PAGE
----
I'm surprised that the article's title made it through the National Geopgraphic editors, as the species is clearly not our 'ancestor', but rather a cousin (perhaps descended from Homo Erectus).

Thursday, October 28, 2004

San Francisco to Expand Wi-Fi Program

A terrifice idea, to provide free wireless Internet access to those who can't afford it. This follows Philadelphia's program, which is even more ambitious. I hope that it's an idea that spreads broadly throughout the country.

Friday, October 22, 2004

Shatner Wants to Boldly Go on Space Flight

Shatner is one of more than 7,000 people who have expressed a keen interest in paying the estimated $210,000 for a flight aboard Virgin Galactic's proposed service...slated to begin operation in 2008.

Wednesday, October 20, 2004

Kramnik Retains World Title

Down 6-7 in games, Kramnik barely squeezed by Leko of Hungary to capture the last game. As has been the case for decades, the World Champion (in this case, the 'Classical World Chess Champion') retains his title in the event of a tied match.

This sets the stage of a reunification of the FIDE and defunct Professional Chess Association's champion, Kasparov (still ranked #1 in the world), should he win a match against Rustam Kasimdzhanov of Uzbekistan (FIDE World Champion), to be held in Dubai in January. In any case, Kramnik will play the winner of this match, and the world will once again have a unified Champion (sounds much like the boxing world in the 70's and 80's, with it's many competing title holders).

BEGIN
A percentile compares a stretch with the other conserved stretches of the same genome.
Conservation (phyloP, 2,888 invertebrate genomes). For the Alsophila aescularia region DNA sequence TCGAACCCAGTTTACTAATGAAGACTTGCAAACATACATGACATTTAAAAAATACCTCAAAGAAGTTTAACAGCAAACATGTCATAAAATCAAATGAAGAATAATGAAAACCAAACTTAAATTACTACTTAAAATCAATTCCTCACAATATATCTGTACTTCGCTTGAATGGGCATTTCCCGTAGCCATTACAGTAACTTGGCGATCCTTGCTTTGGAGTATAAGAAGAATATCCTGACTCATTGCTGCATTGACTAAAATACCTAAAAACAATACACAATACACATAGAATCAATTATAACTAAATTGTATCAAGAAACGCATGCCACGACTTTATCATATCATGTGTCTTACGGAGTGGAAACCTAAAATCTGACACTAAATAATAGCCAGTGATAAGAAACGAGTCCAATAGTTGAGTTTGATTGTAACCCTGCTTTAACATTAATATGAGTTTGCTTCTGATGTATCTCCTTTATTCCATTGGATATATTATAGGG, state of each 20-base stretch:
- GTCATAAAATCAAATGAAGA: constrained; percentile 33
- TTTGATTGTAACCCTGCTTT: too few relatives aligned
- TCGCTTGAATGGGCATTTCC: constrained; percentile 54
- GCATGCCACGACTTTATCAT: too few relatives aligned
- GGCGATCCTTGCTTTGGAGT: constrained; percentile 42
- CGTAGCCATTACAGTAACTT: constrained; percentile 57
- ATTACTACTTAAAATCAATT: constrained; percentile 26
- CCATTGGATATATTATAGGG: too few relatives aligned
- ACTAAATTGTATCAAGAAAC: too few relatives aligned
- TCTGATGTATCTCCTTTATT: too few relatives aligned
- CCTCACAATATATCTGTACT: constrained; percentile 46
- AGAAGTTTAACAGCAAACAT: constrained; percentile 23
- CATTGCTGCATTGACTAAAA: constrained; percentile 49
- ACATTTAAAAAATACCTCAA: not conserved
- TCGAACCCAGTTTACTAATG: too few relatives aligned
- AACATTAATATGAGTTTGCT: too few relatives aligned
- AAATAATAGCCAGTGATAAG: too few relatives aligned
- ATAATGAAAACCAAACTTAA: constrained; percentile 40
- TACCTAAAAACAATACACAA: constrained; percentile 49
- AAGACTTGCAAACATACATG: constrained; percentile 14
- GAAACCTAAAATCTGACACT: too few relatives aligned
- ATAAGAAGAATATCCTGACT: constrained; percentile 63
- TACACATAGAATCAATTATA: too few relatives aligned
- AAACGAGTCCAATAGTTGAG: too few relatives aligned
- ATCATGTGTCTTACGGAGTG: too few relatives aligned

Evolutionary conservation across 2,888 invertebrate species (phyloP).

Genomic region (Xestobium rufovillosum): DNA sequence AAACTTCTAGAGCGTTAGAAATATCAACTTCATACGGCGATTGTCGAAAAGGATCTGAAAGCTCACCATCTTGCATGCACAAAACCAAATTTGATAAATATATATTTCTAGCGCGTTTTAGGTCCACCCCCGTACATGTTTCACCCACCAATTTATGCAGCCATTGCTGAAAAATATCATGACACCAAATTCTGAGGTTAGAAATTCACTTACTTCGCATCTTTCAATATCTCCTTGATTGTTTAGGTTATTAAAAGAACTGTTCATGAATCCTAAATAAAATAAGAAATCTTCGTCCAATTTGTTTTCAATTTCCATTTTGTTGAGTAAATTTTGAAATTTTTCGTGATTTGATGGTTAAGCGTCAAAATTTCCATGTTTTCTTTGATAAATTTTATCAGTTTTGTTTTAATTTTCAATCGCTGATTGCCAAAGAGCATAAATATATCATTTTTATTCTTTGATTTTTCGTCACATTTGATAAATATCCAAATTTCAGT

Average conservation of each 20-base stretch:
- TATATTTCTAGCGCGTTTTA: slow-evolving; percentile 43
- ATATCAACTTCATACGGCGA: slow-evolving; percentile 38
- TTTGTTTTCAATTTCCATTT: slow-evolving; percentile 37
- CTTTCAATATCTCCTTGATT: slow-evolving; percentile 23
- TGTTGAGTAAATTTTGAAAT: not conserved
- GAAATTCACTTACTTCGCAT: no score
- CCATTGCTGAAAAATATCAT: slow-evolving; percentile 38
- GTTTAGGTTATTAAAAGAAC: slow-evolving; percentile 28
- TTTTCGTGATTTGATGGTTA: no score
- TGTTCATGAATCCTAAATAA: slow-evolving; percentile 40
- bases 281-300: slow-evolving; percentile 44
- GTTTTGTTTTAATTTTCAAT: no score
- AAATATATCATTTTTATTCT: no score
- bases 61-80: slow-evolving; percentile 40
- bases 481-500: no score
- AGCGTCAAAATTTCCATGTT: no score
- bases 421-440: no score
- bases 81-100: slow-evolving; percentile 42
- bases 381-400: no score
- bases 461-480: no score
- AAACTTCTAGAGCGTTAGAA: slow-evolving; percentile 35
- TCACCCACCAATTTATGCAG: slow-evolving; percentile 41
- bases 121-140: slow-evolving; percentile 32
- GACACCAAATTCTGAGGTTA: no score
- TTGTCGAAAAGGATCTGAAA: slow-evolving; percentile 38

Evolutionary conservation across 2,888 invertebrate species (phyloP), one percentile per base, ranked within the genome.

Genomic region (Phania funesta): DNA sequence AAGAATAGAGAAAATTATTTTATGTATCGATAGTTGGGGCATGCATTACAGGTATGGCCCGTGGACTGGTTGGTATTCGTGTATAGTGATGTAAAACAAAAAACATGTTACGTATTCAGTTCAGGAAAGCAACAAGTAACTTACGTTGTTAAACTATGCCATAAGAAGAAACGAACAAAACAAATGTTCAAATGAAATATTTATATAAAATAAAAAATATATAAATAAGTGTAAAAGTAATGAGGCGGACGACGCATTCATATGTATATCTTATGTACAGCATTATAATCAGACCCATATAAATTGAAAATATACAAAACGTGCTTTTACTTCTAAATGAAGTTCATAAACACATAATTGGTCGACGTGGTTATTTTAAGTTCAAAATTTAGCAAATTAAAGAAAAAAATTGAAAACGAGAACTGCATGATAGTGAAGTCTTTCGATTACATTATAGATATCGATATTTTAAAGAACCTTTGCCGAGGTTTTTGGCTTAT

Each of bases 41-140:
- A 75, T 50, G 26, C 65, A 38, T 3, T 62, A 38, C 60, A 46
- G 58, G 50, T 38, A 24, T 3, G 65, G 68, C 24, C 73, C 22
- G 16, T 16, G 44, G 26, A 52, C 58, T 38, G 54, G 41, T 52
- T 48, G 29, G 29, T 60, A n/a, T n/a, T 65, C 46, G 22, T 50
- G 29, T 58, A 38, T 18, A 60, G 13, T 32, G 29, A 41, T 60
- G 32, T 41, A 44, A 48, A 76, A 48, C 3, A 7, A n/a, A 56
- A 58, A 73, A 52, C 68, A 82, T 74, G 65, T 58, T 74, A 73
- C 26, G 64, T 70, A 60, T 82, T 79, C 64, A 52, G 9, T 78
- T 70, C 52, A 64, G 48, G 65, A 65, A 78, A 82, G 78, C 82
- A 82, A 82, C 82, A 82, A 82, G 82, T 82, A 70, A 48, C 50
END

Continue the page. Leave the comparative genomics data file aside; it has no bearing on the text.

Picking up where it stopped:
Tuesday, October 19, 2004

Bobby Fischer 'ambushed' by U.S. gov't plot, new lawyer says

An interesting litany of supposed U.S. government abuses of Fischer's rights. One must consider the source of course.

Sunday, October 17, 2004

Sunday Times -- Chronicles by Bob Dylan

A lovely book review. I can hardly wait to see Bob perform again. This time he's at Stabler Arena, Lehigh University, November 16th.

Bobby Fischer vigorously defends his manhood

Such a sad situation.

Being Shatner: South Florida Sun-Sentinel

A terrific 'appreciation' of someone else who holds Shatner at arm's length...and in his heart.

Friday, October 15, 2004

CD Tries to Show Shatner's No 'Has Been'

Believe it or not, this sounds like an interesting album. OK, maybe I'm the only one interested....

King of the Game

A very nice bio of Grandmaster Viswanathan Anand of India -- former World Champion.

Thursday, October 14, 2004